This article has been published in Enabling Education 14
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Title: Enabling Long-term Refugees to Access Higher Education in Thailand: A distance learning approach
Author: Zeus, B
Publisher: EENET
Date: 2010

Enabling long-term refugees to access higher education in Thailand: A distance learning approach

Barbara Zeus

Around 140,000 refugees from Burma live in camps along Thailand’s border with Burma (Myanmar). These camps have existed for 26 years. Refugees’ rights are tightly restricted and they are fully dependent on external aid agencies for food and livelihood support. Many young refugees know little about life outside the camps and lack opportunities and freedoms. They are able to access secondary education in the camps but few can go to university. Barbara explains how accredited degree programmes have been made available through distance learning.

A community-run camp education system offers Burmese refugees primary and secondary education and some vocational training, with support from international NGOs. Education is highly respected and young people hope to shape their country’s future as educated citizens. Many young refugees study hard and dream of attending university, but face financial difficulties, lack of awareness of the application procedures, lack of accreditation and citizenship, and restrictive host country policies.

A few students from the camps have won university scholarships in Thailand and abroad, but competition is high. The cost of one student studying abroad could cover the cost of many students studying locally. Refugee communities lose human resources when students leave for overseas studies. Providing higher education opportunities within camps is therefore important, yet only 3% of all UNHCR-supported education programmes worldwide are at vocational and higher education levels. There is also a lack of research into the benefits of higher education for refugees and their communities.

Distance learning
Some refugees in Thailand have accessed higher education via the internet. Some have pursued degree programmes via distance learning from the Australian Catholic University (ACU), from which there have been 22 graduates since 2004. Currently, around 20 students are studying for a Diploma in Liberal Studies which ACU runs in partnership with four American Jesuit universities. ACU used a participatory approach to decide on refugee communities’ needs and students’ preferred subjects. The programme combines online learning with face-toface teaching from visiting tutors, and on-site tutorial support for academic English, study skills and motivation. Learning and teaching materials were adapted from Australia to suit local contexts. The online courses have enabled students to access information, develop skills and knowledge, and obtain an internationally-recognised qualification.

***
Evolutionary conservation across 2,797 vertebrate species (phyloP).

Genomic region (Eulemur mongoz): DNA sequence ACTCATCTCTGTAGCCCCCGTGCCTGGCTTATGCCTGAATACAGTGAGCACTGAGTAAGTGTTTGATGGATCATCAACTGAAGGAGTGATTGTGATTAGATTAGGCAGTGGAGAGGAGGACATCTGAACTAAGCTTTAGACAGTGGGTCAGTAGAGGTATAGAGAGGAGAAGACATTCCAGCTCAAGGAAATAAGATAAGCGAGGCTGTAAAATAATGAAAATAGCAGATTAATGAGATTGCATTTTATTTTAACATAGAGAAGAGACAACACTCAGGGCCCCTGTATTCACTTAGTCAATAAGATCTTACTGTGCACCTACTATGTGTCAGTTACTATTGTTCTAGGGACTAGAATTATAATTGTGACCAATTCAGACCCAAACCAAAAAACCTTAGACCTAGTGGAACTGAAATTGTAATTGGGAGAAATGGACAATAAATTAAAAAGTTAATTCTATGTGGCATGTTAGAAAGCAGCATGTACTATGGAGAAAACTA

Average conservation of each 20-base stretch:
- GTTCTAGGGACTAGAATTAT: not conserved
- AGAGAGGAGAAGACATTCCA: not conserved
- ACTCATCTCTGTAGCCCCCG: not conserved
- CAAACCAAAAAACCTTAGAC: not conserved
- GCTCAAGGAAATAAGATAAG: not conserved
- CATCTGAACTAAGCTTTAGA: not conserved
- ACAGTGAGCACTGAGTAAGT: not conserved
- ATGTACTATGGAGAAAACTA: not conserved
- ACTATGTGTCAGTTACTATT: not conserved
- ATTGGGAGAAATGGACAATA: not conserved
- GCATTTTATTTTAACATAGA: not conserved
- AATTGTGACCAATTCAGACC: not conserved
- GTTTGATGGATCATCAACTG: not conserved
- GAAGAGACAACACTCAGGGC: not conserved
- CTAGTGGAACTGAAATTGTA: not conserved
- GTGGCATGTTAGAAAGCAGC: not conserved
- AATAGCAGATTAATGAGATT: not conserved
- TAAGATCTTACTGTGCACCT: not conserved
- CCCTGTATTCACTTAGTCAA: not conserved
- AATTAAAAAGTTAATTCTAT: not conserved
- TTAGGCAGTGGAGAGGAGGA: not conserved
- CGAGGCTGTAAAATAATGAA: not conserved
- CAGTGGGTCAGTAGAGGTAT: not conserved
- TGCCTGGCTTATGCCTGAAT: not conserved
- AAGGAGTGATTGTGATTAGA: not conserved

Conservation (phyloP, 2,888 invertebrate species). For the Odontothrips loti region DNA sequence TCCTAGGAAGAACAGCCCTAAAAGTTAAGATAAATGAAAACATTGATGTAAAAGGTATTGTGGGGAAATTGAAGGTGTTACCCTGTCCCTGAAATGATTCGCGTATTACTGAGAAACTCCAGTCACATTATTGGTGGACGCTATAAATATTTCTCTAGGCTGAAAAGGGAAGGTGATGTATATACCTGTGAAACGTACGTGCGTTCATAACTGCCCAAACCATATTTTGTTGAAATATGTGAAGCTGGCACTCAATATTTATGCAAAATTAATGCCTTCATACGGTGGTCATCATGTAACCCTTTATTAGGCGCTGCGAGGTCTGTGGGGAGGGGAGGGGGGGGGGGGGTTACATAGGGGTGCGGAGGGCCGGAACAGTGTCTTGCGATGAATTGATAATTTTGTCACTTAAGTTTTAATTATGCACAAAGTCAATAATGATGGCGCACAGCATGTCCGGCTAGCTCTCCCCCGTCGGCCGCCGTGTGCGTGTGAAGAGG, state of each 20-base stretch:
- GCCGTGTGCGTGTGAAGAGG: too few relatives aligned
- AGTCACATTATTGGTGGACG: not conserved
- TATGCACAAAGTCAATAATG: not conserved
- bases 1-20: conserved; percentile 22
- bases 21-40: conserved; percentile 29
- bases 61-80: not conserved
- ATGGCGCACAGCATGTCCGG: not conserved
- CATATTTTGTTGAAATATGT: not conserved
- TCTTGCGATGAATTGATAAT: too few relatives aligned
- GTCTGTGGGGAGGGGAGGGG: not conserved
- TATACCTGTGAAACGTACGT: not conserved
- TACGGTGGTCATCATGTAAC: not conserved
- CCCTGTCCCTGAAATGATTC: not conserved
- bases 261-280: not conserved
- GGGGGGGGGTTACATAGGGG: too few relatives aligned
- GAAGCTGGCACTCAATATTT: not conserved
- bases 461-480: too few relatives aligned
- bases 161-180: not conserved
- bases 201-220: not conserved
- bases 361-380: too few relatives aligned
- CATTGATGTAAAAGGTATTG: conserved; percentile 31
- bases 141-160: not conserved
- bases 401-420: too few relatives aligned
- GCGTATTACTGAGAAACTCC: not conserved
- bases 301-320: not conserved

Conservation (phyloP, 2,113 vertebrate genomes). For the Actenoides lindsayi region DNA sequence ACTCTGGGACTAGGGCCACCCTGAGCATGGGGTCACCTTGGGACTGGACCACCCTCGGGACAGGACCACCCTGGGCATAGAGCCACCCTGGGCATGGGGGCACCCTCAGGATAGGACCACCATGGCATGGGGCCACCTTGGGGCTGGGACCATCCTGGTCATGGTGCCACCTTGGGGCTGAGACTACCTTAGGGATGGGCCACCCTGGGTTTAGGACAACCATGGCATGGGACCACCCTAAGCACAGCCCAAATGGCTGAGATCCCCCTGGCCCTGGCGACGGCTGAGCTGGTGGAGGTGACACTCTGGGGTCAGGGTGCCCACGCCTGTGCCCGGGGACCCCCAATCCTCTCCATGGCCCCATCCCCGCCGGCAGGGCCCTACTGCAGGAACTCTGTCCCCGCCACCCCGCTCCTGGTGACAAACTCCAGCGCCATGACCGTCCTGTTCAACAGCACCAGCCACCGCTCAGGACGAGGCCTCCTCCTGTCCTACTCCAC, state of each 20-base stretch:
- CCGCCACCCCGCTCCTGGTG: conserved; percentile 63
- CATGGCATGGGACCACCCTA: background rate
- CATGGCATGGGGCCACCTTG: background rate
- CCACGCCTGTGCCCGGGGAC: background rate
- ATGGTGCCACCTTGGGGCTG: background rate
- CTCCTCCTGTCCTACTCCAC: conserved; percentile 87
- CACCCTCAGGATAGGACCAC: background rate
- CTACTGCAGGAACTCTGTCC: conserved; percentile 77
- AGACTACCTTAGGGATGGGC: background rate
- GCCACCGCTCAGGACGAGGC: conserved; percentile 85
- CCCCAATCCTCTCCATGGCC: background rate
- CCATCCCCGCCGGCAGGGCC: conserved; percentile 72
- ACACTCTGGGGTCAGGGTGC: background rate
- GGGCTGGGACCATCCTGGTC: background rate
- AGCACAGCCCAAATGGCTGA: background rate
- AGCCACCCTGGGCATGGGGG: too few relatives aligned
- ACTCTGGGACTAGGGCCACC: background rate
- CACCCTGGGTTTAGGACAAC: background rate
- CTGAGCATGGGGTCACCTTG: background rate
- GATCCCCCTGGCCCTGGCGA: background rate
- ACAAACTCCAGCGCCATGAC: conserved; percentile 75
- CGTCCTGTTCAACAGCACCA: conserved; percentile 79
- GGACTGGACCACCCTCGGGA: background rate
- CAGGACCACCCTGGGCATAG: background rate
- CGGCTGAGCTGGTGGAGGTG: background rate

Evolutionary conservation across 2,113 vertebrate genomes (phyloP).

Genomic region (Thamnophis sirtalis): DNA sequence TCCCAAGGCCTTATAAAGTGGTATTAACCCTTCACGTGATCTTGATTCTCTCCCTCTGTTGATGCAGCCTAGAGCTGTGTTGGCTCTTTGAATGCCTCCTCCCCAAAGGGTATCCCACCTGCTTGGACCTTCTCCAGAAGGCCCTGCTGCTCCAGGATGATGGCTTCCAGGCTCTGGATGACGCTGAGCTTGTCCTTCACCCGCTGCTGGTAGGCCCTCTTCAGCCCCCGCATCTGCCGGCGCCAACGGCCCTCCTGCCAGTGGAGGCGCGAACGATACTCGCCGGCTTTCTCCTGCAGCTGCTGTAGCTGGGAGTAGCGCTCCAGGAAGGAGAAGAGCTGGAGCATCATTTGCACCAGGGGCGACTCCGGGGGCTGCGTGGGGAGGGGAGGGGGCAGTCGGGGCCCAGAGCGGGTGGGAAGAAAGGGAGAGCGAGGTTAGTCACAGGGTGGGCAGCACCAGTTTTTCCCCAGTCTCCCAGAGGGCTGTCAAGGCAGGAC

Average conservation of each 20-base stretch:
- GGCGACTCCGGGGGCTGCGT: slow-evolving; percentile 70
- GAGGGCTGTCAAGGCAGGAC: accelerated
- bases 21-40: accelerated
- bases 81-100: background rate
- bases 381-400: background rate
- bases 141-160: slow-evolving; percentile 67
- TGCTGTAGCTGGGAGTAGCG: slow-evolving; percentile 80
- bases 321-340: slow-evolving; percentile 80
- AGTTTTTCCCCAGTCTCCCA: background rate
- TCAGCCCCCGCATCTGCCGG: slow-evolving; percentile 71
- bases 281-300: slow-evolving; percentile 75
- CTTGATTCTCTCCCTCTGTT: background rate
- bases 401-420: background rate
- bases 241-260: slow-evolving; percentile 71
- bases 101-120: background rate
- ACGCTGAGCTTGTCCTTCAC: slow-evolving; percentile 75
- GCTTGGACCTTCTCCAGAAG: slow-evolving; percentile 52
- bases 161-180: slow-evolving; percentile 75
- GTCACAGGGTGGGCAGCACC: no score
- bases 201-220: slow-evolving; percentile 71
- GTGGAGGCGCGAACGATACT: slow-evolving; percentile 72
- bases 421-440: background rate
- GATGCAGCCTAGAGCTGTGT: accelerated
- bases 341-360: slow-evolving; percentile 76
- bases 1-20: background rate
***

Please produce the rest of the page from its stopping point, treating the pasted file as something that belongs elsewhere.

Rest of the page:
Refugee empowerment
ACU found that most distance learning graduates gained employment with locally based NGOs and communitybased organisations dealing with issues like education and human rights. Their advanced English, IT, research, leadership and management skills helped them get these jobs.i ACU also found the distance learning programme helped increase students’ self-esteem and respect within the community. The degree programmes have empowered refugee graduates and their communities to move from passively accepting outside aid to engaging in direct dialogue with policy-makers and practitioners. Students have been encouraged to see alternatives to violence in struggling for democracy in Burma.

The way forward
Refugees spend on average 17 years in exile, so their educational needs cannot be put on hold. Developing transferable skills through distance learning can help students prepare for their uncertain future (e.g. repatriation to Burma, or resettlement in Thailand or elsewhere). Distance education remains relatively unexplored as a tool for including marginalised learners at higher education levels. The ACU example could inspire similar programmes or partnerships between universities and NGOs providing refugee education.

Barbara has worked with Burmese refugees in Thailand on a voluntary basis since 2004. She is currently an intern with INEE’s Adolescent and Youth Task Team (see: h_task_team). This article is based on the author’s MA dissertation, available from EENET’s website:

The author can be contacted by email at:

i UNHCR. (2003). World Refugee Day 2003: Information Kit. Geneva: UNHCR.
ii MacLaren, D. (2010). Tertiary Education in Pursuit of the Common Good: the Thai-Burma Border Experience. Faculty of Arts and Sciences, Australian Catholic University, MacKillop Campus (unpublished).